Since the introduction of various endovascular graft materials such as expanded polytetrafluoroethylene (e-PTFE) and Dacron® polyester, they have been rapidly applied in endovascular devices for treating a variety of clinical situations. While present endovascular grafts have been successful in treating large blood vessels, there are still significant challenges and limitations for small and tortuous vessels to their use. Recently, our group has demonstrated the potential to use thin-film nitinol (TFN) as a novel material to develop endografts used in the treatment of a wide range of small vascular diseases because TFN is ultralow profile (that is, a few micrometers thick), relatively thromboresistant, and superelastic. While TFN has shown superior thromboresistance, its surface endothelialization is not rapid and sufficient. Therefore, our laboratory has been exploring the feasibility of using thin-film silk as a novel coating for facilitating rapid and confluent endothelial cell growth. The purpose of this study is to fabricate a low-profile composite endograft using thin layers of nitinol and silk, and to evaluate both thrombogenicity as well as endothelial cell and smooth muscle cell responses. This study also evaluates the functionality of the composite endograft using an in vitro blood circulation model.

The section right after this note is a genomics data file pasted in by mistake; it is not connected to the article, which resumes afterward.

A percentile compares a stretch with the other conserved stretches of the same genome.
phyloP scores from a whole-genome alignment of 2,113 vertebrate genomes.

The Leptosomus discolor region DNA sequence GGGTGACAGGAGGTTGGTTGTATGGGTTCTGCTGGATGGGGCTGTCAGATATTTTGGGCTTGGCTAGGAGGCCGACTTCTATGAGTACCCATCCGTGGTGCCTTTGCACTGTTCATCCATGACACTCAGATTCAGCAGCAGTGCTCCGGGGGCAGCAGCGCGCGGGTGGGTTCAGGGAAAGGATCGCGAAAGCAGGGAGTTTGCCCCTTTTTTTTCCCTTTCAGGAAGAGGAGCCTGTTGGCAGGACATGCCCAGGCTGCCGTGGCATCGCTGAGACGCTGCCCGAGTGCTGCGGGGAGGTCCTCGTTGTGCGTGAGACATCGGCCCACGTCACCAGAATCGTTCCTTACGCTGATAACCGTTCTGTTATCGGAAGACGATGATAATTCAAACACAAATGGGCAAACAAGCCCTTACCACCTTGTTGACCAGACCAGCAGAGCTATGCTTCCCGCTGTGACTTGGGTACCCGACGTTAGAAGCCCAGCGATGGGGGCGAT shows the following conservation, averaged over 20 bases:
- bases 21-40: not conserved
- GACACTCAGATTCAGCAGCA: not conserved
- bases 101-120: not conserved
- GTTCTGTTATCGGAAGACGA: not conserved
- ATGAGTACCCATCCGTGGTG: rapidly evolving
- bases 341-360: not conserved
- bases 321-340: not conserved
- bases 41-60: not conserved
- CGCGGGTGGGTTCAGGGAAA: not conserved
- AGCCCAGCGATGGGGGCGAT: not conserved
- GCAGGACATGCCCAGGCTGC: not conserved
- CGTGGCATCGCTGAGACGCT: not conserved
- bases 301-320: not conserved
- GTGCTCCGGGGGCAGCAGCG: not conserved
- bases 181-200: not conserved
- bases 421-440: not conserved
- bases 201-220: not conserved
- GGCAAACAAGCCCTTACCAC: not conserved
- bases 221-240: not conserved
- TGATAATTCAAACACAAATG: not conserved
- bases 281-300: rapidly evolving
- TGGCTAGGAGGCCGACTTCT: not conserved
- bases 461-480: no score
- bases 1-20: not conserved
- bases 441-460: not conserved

|Number of pages||10|
|Journal||Journal of Biomedical Materials Research - Part B Applied Biomaterials|
|Publication status||Published - 2017 Apr 1|
All Science Journal Classification (ASJC) codes
- Biomedical Engineering